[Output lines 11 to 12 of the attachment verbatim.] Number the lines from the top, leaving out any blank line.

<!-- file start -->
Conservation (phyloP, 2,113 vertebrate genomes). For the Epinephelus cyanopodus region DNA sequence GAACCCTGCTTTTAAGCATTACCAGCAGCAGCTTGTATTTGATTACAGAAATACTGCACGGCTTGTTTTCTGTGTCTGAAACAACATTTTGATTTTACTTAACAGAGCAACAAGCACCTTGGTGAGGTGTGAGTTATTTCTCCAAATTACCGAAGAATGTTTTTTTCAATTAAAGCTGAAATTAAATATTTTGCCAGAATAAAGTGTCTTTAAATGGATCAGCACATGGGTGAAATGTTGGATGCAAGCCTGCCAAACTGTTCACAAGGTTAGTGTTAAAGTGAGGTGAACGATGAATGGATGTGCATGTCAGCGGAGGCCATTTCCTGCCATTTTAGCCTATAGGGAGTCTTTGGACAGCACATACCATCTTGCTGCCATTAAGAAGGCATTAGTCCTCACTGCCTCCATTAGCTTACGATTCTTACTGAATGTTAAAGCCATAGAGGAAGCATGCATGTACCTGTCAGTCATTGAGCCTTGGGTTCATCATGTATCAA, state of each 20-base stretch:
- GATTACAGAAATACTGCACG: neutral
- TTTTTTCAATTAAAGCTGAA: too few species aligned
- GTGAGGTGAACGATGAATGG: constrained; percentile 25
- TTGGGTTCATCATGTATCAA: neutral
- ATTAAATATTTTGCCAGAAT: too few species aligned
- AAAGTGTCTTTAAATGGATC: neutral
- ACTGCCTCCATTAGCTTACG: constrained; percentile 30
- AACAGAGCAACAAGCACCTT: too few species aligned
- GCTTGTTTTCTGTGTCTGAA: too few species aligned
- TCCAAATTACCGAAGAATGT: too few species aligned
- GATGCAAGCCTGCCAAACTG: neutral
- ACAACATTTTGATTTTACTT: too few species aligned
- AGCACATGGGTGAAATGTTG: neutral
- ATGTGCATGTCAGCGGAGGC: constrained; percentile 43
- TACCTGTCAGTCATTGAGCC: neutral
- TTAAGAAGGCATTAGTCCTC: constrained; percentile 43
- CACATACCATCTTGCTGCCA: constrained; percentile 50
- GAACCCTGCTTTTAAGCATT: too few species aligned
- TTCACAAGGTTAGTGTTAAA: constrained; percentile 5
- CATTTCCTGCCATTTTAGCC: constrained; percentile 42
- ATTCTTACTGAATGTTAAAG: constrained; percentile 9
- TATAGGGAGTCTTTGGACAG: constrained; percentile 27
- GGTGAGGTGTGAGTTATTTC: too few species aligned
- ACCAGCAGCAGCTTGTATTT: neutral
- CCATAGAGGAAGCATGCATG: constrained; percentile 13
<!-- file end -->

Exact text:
- TCCAAATTACCGAAGAATGT: too few species aligned
- GATGCAAGCCTGCCAAACTG: neutral